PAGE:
Remarking on the pontiff's address, executive director of the C40 cities climate change group Mark Watts, told CNA he was struck by the connection drawn between climate change and slavery.
“I think it was that message of: if you want to make the world a better place right now, and you want to tackle climate change, there is one thing you have to do, which is tackle inequality,” Watts said.
The Pope in his speech showed how “the effects of climate change that we are already experiencing is causing a big increase in migration as people flee areas where life is no longer sustainable,” Watts said.
“Those people are often the ones that fall into the trap of slavery and are exploited.”
The two-day symposium gathered some 65 mayors world wide, as well as other leaders, in light of the difficulties which urbanization brings to cities and rural areas alike.
Speaking on climate change, the Mayor of San Jose, Sam Liccardo, told CNA the reasons he is following the lead of the Pope – a spiritual leader – on matters which pertain to science.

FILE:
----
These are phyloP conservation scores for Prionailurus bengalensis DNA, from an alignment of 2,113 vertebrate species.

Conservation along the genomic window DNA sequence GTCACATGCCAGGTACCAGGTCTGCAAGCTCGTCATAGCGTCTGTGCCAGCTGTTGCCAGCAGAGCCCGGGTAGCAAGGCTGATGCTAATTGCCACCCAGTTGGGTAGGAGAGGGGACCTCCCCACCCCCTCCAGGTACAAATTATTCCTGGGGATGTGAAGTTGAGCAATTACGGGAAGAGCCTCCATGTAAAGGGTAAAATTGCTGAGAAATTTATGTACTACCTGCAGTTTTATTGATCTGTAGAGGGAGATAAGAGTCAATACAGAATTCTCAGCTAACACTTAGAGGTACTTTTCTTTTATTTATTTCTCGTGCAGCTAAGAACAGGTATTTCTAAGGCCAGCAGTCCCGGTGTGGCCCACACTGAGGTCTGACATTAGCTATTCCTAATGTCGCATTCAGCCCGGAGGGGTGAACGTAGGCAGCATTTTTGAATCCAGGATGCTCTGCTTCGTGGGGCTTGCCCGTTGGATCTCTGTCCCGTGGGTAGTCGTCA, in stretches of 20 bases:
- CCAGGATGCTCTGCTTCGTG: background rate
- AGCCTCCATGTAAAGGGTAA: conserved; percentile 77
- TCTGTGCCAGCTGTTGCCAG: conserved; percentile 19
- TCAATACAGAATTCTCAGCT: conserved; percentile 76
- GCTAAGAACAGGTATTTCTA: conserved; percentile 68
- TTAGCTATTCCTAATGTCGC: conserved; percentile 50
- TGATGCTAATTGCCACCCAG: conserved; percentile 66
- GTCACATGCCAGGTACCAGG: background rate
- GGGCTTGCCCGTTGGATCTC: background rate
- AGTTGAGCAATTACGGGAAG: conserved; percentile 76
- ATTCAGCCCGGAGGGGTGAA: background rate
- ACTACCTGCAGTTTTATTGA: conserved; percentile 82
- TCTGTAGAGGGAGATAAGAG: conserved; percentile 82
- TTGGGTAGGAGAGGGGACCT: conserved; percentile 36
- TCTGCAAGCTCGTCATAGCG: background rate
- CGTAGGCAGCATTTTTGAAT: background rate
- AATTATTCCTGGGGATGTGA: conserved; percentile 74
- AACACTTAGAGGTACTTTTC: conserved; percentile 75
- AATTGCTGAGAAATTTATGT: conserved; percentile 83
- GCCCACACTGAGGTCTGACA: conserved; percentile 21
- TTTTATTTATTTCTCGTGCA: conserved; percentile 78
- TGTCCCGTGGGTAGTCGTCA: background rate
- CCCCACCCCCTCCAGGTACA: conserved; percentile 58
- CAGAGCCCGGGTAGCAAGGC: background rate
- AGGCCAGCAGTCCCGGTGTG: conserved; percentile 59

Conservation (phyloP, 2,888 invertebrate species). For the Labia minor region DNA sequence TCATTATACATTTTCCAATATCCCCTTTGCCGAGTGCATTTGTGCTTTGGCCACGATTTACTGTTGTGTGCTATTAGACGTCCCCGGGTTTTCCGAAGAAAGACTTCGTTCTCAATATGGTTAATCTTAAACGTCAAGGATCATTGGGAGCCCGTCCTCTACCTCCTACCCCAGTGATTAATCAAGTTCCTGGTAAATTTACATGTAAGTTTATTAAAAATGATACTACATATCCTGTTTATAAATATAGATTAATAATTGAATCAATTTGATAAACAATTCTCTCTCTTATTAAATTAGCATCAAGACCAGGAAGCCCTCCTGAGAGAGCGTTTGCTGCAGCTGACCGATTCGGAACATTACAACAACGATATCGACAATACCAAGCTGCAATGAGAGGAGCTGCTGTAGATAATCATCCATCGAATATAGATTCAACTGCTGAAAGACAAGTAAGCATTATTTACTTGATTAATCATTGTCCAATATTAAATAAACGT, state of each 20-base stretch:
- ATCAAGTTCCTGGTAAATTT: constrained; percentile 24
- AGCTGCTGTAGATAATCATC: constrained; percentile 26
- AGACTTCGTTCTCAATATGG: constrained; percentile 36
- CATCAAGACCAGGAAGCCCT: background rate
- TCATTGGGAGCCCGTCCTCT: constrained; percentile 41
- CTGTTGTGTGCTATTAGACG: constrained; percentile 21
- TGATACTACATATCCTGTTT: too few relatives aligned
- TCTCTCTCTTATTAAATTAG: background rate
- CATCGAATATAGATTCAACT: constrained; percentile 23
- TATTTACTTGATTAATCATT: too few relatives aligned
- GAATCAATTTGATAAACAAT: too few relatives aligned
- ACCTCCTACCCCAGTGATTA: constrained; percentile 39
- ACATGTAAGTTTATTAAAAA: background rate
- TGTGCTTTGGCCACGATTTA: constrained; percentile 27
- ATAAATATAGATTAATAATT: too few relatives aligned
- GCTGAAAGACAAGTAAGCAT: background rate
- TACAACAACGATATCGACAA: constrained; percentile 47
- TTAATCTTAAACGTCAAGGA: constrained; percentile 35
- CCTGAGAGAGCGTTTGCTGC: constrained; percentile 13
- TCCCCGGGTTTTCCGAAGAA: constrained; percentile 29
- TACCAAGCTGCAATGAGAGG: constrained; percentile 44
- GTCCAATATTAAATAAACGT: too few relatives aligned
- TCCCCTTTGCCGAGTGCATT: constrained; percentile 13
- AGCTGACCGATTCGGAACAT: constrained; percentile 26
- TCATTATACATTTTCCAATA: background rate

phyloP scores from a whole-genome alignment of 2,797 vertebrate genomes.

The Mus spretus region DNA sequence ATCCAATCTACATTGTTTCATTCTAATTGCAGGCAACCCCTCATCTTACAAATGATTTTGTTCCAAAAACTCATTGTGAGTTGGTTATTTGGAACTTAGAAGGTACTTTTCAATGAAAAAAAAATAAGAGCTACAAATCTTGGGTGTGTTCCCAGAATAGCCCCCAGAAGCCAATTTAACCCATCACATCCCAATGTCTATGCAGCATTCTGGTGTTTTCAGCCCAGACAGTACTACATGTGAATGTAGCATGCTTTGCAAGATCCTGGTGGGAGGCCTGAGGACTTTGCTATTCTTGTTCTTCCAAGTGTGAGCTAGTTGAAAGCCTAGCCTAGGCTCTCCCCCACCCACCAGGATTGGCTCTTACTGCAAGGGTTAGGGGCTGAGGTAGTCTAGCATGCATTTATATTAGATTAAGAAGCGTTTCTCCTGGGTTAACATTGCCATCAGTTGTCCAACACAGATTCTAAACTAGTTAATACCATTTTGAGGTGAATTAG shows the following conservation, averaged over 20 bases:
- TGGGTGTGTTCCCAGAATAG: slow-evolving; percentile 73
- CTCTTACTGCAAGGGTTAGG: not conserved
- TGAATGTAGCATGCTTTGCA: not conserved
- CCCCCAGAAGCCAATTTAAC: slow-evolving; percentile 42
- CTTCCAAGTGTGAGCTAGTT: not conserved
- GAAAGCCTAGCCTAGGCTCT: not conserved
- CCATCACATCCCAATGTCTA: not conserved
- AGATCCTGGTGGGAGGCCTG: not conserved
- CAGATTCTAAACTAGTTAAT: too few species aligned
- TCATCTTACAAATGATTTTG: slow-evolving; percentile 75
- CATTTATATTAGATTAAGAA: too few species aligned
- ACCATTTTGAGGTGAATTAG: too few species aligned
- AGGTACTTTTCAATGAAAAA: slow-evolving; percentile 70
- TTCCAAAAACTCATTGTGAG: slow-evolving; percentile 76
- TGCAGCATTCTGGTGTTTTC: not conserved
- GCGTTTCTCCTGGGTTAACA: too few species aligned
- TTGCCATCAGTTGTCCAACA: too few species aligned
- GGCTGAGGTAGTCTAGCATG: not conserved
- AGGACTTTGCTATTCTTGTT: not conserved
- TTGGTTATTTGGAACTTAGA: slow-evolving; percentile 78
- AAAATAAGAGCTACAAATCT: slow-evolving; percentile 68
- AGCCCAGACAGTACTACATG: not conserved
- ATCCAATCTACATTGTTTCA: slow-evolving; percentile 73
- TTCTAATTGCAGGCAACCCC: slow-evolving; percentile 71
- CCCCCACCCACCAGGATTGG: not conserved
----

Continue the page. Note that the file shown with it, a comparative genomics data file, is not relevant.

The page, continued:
“It seems to me that this is an issue where we critically need leadership from Pope Francis,” he said. “In order to spur the political will, we need him.”
“The science is largely undisputed at this point. There is a broad consensus among scientific experts. What lacks is political will, and we need leaders that are able to inspire people, to be able to make tough decisions, critical decisions for us for the future.”
Fellow Californian, governor Jerry Brown, who took part in the meetings, told CNA that this week's conference was an important step bringing global awareness to the issue of climate change.
“This conference is important as a call to action for mayors here, and for mayors and governors and presidents throughout the world,” Brown said.
“The big point is that the magnitude of the problem that climate change represents is juxtaposed with the complacency, the indifference, and the lack of real understanding,” he added.